Human cooperation is unique in the animal kingdom. While many species exhibit cooperative behaviours (i.e. benefiting another individual at a cost to oneself), these are typically directed towards kin. However, human societies are characterised by large-scale cooperation between unrelated individuals, even strangers, setting us apart from other animals. But, how is this level of cooperation maintained when free-riders could easily exploit the generosity of others?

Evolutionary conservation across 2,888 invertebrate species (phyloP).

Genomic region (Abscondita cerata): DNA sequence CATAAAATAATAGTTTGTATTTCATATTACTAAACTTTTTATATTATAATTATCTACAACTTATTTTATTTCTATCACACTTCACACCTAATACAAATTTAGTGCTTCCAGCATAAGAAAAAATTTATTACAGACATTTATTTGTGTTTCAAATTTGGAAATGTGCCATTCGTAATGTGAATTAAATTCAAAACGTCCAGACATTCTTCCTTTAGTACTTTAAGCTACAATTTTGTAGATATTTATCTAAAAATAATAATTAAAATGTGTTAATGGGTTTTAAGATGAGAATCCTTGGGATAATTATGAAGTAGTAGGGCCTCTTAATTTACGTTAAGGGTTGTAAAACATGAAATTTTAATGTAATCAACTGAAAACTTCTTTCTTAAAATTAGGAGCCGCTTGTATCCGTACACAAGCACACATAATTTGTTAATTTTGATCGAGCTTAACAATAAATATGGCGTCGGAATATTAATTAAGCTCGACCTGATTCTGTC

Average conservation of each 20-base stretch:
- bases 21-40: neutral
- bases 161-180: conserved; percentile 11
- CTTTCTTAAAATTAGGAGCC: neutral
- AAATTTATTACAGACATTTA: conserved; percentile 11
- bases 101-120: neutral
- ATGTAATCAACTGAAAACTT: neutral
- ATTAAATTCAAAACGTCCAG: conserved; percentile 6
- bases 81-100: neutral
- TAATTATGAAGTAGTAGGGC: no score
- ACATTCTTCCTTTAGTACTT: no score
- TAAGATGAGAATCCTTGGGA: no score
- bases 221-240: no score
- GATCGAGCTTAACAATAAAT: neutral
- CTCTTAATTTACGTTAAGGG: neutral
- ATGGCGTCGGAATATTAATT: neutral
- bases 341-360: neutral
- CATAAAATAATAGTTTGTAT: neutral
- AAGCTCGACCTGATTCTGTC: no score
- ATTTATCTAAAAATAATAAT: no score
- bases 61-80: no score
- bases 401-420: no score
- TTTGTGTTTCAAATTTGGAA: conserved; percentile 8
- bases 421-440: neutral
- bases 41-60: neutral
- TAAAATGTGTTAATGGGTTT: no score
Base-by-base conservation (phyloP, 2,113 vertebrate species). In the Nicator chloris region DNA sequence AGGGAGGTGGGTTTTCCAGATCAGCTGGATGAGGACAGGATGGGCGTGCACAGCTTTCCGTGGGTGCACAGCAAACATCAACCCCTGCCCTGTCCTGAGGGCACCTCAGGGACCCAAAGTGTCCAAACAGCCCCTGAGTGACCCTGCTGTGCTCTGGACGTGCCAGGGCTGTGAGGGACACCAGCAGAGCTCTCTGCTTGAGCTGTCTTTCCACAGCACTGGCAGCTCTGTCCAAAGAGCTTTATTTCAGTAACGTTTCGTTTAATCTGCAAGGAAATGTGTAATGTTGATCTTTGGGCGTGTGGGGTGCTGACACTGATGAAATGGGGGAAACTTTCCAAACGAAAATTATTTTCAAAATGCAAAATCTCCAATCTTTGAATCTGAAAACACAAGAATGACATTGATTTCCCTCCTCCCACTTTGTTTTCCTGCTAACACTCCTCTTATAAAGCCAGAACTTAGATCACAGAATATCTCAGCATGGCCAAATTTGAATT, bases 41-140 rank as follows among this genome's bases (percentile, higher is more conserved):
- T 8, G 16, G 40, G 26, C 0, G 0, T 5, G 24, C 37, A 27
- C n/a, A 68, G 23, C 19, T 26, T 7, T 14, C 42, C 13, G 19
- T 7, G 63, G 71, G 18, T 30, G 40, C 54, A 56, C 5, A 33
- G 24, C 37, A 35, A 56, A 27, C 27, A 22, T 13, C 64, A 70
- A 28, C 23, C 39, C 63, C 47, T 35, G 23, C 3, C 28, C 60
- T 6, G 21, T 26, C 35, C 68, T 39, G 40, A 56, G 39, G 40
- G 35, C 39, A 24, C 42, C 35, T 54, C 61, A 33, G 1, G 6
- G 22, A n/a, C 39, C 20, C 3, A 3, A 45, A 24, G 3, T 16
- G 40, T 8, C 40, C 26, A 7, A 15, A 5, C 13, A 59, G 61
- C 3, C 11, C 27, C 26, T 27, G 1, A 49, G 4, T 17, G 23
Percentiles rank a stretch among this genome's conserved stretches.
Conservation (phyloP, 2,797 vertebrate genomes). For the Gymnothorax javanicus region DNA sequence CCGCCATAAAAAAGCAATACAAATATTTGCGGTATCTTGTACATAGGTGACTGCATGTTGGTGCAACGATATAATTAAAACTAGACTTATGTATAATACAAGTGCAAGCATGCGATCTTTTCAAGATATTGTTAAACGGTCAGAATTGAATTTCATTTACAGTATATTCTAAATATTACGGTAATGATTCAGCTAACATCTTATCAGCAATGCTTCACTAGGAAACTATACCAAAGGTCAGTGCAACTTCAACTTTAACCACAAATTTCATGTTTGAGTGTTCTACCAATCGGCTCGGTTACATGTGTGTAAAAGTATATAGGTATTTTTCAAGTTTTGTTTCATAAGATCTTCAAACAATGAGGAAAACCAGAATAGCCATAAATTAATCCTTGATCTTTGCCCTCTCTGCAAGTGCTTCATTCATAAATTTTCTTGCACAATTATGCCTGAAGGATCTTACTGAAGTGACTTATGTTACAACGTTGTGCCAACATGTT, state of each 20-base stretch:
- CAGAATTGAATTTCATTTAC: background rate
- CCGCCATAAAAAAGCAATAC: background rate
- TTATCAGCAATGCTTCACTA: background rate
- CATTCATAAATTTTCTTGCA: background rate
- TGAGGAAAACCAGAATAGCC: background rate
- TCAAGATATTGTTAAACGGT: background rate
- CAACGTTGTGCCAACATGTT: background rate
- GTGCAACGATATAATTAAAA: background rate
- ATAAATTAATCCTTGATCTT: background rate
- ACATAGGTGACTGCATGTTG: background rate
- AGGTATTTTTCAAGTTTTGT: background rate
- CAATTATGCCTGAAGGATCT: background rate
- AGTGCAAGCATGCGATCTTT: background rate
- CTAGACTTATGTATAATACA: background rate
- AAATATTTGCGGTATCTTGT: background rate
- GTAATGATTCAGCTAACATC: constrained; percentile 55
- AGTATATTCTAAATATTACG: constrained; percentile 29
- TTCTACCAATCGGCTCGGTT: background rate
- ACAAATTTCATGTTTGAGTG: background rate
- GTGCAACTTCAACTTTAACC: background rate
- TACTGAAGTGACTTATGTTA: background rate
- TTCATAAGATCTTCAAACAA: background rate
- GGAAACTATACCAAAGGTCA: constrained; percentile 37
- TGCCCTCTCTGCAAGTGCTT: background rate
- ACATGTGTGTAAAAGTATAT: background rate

To explore this question, I study the biological and cultural evolution of human cooperation. I use methods from experimental economics and evolutionary game theory to shed light on how and why we give to others. By understanding the origins of human cooperation, and the mechanisms by which it evolved, I believe we can motivate generosity in each other and allow cooperation to flourish in our everyday lives.